He wanted to blame the mountain air for this insanity, but he knew full well what he was doing and he wanted more. Which was impossible for about ten reasons right off the top of his head, starting with the layers of clothes and their location. He wasn’t a monk by any means, but he’d been a while without sex and the grinding need to be inside her broadsided him.
Then reason whispered through the sex-crazed fog. She had to be setting him up. The passion wasn’t real—not for her anyway. She must be using her body to get something from him one way or another. If not at this moment, then to lure him into a false sense of security for when they climbed out.
His mouth stilled against hers and he eased away, just an inch, enough to see her without levering off her body in the narrow mountain gully. She stared back at him with what looked like confusion, but he knew better than to trust her. Everything she said and did was part of some game to hide a deeper agenda.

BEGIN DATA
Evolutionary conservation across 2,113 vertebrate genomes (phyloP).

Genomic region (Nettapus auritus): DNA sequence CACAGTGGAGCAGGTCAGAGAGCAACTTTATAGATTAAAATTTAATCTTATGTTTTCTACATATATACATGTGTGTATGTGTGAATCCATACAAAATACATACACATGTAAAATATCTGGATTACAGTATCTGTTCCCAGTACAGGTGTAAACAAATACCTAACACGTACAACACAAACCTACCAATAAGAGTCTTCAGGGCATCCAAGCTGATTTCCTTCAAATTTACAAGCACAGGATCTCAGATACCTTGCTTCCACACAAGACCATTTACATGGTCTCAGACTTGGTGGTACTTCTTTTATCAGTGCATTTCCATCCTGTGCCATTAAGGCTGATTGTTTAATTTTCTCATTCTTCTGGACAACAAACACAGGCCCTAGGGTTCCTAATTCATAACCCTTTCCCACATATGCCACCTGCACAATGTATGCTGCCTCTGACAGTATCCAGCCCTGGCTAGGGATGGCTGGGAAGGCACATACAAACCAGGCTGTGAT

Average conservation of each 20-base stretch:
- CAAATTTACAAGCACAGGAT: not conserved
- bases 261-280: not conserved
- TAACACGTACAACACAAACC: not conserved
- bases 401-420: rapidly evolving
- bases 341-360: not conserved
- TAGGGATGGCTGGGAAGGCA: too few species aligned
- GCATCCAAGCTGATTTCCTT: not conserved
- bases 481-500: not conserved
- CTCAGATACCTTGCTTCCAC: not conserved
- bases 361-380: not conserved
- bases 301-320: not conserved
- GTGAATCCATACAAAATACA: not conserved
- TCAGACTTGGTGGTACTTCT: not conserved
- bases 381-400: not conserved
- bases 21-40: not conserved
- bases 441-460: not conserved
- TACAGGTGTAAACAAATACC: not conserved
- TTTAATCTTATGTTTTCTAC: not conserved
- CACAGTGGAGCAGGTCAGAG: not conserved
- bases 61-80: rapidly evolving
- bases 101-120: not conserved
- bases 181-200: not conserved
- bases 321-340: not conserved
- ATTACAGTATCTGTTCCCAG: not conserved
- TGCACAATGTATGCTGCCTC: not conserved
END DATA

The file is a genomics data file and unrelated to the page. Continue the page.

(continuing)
The uncertainty on her face, real or faked, faded. As determined as she was, she might even try to knock him out. Or worse.
The possibility that she might actually try to kill him splashed cold water all over his libido.
He locked her wrists with his hands to keep her still until he could clear his mind enough to think logically. Except he slowly realized she wasn’t moving after all. Her whole body was stock-still, her eyes wide as she gawked past his shoulder. Her confusion had turned to something that looked a helluva lot like horror as she kept her eyes averted, staring down. Yeah, he was pretty upset at himself too.
Except something about the way she peered downward made him want to look too. Was this another trick? He firmed his hold on her wrists. Warily, he tracked her gaze to the patch of slushy earth beside his boot.
A dead face stared back at him through the ice.
Horror raked up her throat as dead eyes peered at her through a thin sheet of ice and snow. Not just any eyes. Madison’s eyes. The woman she’d escorted through the pass just yesterday.